‘Go Set a Watchman’ has important insights into contemporary racism

14 Jul 2015 | Author: | No comments yet »

Celebrities and Writers React to Go Set a Watchman on Twitter.

ALISO VIEJO — The truest fans arrived just after the sun, some as early as 6:30 a.m. for the release of the new Harper Lee novel “Go Set a Watchman.” Barnes & Noble stores opened at 7 a.m., two hours earlier than normal for the release. FOR more than half a century “To Kill a Mockingbird” has been revered as a literary classic, the story of Scout and Jem Finch, a young sister and brother (and their naughty friend, Dill Harris, based on Truman Capote) who are all trying to make sense of the bewildering, bigoted American South in the 1930s.Outside the Ol’ Curiosities and Book Shoppe in downtown Monroeville, shopkeeper Spencer Madrie signals to a crowd mingling with Gregory Peck lookalikes in the sweltering heat, waiting for the sequel to Harper Lee’s Pulitzer Prize-winning To Kill a Mockingbird.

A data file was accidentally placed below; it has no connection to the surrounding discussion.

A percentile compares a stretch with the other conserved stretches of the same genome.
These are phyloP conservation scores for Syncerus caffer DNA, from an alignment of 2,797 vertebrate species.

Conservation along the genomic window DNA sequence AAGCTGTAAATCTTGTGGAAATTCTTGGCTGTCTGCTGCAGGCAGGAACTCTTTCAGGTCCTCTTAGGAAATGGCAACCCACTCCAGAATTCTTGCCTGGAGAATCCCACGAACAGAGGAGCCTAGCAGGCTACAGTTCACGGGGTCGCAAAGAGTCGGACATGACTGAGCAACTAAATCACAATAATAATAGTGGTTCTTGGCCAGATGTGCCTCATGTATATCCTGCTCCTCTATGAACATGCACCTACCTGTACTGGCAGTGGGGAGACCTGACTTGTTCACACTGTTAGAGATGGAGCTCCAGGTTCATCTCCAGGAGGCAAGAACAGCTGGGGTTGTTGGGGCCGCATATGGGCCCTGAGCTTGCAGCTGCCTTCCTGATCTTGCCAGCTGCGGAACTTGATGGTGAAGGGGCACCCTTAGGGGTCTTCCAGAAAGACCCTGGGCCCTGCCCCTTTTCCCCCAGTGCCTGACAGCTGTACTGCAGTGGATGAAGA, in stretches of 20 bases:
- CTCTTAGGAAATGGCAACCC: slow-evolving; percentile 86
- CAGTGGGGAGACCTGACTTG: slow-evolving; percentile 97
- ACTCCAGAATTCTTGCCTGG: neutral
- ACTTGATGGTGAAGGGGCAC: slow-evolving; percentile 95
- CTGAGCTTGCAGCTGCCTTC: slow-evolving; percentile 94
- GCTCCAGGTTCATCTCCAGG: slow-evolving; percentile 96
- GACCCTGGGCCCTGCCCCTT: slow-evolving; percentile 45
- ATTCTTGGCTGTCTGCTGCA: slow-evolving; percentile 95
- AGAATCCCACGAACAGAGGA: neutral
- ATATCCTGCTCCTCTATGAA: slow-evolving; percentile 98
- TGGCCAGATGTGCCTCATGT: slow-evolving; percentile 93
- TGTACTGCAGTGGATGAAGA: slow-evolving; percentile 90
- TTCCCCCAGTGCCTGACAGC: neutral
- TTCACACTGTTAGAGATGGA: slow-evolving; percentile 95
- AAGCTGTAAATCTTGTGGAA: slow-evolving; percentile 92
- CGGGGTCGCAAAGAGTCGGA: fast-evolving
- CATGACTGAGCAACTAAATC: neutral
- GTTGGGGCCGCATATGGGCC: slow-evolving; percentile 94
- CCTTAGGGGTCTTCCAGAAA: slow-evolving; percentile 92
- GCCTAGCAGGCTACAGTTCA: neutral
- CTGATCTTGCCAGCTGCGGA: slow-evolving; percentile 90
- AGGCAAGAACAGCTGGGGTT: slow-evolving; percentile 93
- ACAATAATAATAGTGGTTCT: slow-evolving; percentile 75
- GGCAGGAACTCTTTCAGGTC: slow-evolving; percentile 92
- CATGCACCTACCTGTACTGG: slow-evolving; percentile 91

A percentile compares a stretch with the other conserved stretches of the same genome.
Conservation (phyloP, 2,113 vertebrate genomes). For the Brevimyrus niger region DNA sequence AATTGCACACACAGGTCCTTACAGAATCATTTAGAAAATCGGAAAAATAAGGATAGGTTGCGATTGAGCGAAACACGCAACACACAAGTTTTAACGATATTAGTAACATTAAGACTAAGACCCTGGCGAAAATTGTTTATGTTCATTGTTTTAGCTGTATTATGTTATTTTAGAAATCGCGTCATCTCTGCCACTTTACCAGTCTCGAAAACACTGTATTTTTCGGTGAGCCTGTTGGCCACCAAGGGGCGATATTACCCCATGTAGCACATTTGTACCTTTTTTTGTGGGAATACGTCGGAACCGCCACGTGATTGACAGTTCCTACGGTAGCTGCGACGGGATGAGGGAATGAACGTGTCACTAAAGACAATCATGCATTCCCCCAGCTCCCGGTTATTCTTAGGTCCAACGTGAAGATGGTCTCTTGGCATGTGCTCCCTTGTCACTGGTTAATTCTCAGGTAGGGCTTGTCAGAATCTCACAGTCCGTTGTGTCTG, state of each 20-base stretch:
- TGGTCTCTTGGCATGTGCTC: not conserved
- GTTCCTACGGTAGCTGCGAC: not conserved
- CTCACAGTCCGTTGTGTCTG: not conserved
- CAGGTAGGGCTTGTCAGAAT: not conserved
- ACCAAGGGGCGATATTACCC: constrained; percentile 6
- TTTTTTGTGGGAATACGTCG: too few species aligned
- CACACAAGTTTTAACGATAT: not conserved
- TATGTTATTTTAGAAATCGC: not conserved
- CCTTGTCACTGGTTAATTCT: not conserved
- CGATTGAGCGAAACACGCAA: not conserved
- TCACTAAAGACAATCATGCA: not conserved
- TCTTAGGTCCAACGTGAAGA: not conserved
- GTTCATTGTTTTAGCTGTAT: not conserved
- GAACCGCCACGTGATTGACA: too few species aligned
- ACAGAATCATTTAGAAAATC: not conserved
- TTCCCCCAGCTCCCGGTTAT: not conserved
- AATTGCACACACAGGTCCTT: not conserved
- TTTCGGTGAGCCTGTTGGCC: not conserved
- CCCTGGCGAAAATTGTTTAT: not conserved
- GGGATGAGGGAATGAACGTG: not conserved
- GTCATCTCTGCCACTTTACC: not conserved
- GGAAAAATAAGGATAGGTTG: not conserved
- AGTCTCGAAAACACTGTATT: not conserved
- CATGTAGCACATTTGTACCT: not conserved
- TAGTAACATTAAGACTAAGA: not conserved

Wrappe said she turned up at the stroke of midnight at the Book Culture store on the Upper West Side, which stayed open overnight to start peddling the book by Pulitzer Prize-winning author Harper Lee. “Atticus is just one of these treasured American father figures,’’ said Wrappe, referring to the main character in “Mockingbird,’’ which is set in the segregationist South. “I just could not wait, I had to get it,’’ said Mekdad Muthana, a 25-year-old literature student who was the first in line for a copy of the book, getting to the store at 6:30 a.m. The novel sold 40m copies, won a Pulitzer prize and was made into a much-loved film, starring Gregory Peck as the siblings’ father, Atticus Finch, a heroic white lawyer who defends a black man accused of raping a white woman. For the 400-odd people gathered and for the small, Southern US town Lee modelled Depression-era Maycomb on in her world-famous novel, this moment has been a long time coming. Lippincott declined to publish her first novel, “Go Set a Watchman.” Tay Hohoff saw a spark of something in it, but only a spark, and requested a major rewrite. There’s a small possibility the elusive author – Miss Nelle to her friends – now 89 and who resides in a nearby nursing home, might make a rare appearance, said her long-time friend Professor Wayne Flynt of Auburn University, who plans to celebrate with the town in south Alabama this week.